Editor’s note: After the earthquakes of Sept. 7 and Sept. 19 in southern and central Mexico, scores of architects, builders, engineers, designers and other experts stepped forward to help. A nascent natural building movement – known as “bioconstruction” or “bioarchitecture” here in the Spanish-speaking South – is pushing back against the dominant cement-and-steel model, seizing the opportunity to rebuild with an architecture that promotes longterm resilience and human, environmental and social wellbeing. The Esperanza Project took a trip to the earthquake zone to learn about a few of those initiatives.
Among the casualties of the September earthquakes in Mexico are thousands of antique adobe homes and the millennial architectural heritage they represent. A week after the quake, Architect Peter Van Lengen, the son of “Barefoot Architect” Johan Van Lengen, arrived in the town of Hueyápan, a Nahuatl-speaking town in the foothills of Volcano Popcatepetl, known for its rich arquitectural heritage of multi-story adobe buildings that date back more than a hundred years.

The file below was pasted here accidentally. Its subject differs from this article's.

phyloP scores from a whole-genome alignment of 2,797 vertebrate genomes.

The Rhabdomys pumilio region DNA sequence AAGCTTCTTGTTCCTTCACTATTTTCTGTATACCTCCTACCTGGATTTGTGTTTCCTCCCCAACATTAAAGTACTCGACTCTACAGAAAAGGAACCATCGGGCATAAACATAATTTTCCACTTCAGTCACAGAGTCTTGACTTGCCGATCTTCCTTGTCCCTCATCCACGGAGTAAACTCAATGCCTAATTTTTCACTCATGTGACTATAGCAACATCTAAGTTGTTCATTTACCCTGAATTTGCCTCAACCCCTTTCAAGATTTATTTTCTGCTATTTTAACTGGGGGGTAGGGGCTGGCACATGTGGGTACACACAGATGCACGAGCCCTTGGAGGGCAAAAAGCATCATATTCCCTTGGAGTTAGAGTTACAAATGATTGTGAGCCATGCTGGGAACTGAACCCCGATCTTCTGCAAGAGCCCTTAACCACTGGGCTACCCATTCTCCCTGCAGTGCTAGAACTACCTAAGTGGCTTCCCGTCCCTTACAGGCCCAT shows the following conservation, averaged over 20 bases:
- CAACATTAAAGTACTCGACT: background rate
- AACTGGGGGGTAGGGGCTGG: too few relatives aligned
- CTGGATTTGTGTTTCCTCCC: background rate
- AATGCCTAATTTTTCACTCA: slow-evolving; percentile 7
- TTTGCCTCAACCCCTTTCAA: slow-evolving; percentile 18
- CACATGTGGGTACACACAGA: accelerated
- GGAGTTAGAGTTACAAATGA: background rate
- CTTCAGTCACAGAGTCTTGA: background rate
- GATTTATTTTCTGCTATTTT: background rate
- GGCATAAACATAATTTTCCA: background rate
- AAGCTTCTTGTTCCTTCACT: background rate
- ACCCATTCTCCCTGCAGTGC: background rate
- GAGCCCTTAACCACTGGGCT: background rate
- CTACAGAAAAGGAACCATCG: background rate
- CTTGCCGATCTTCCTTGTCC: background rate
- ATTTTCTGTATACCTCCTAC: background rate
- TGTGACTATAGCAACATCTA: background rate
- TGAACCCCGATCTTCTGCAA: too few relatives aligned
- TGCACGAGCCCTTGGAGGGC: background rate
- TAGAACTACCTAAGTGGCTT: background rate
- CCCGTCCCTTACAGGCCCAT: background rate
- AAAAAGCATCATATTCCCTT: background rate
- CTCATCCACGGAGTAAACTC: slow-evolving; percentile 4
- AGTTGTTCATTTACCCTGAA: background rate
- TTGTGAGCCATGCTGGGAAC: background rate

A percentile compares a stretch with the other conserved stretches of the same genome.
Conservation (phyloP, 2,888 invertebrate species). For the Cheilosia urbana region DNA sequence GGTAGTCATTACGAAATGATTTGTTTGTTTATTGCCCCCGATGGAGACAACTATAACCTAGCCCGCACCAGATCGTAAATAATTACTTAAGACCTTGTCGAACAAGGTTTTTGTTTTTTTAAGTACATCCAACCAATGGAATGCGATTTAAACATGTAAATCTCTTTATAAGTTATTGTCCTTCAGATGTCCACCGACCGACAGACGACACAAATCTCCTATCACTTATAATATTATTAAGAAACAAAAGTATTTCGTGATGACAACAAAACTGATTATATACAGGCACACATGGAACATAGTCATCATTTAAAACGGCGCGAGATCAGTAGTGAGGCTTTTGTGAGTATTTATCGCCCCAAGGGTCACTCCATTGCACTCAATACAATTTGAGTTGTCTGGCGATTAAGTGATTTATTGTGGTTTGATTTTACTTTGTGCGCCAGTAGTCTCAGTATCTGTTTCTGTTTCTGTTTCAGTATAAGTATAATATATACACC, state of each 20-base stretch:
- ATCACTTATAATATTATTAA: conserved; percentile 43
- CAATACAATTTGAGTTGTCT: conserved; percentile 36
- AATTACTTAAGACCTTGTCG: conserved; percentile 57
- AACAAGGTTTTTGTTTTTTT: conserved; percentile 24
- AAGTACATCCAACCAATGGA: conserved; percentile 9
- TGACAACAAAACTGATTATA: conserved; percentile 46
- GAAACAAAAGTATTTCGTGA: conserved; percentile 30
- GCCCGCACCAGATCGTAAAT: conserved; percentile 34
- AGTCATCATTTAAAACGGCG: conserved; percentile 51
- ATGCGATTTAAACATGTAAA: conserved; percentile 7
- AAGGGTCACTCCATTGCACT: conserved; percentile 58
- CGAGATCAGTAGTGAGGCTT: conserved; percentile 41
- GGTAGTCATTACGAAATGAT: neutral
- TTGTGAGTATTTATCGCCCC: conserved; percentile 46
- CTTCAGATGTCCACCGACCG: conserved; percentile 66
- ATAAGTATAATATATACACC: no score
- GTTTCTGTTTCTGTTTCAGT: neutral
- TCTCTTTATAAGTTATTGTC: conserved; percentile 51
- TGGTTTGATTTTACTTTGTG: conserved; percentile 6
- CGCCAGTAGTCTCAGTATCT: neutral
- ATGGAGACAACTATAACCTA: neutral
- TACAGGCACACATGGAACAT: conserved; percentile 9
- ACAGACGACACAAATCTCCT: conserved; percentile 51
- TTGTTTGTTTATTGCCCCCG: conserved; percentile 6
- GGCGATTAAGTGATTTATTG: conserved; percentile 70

Editor’s note: This article is part of a series on bioconstruction, or natural building initiatives, in post-earthquake Mexico.
When the earthquake struck the adobe-rich town of Hueyápan in the foothills of Volcano Popocatepetl, a circle of mourners surrounded their dearly departed in the colonial-era Templo de Santo Domingo de Guzmán. When the ground began to tremble beneath their feet, they made for the door – and just in time, as the nearly 500-year-old dome came crashing down around the dead man.
No one died in the earthquake here, the townspeople will tell you, but this moment will forever be seared into their memories. Never in half a millennia had the tremors that occasionally ripple through the region produced as much as a crack in the rock-solid Templo Santo Domingo. But this quake was different. More than 400 families in this little town alone were left homeless, and a millennial tradition of adobe homes was in danger of eradication.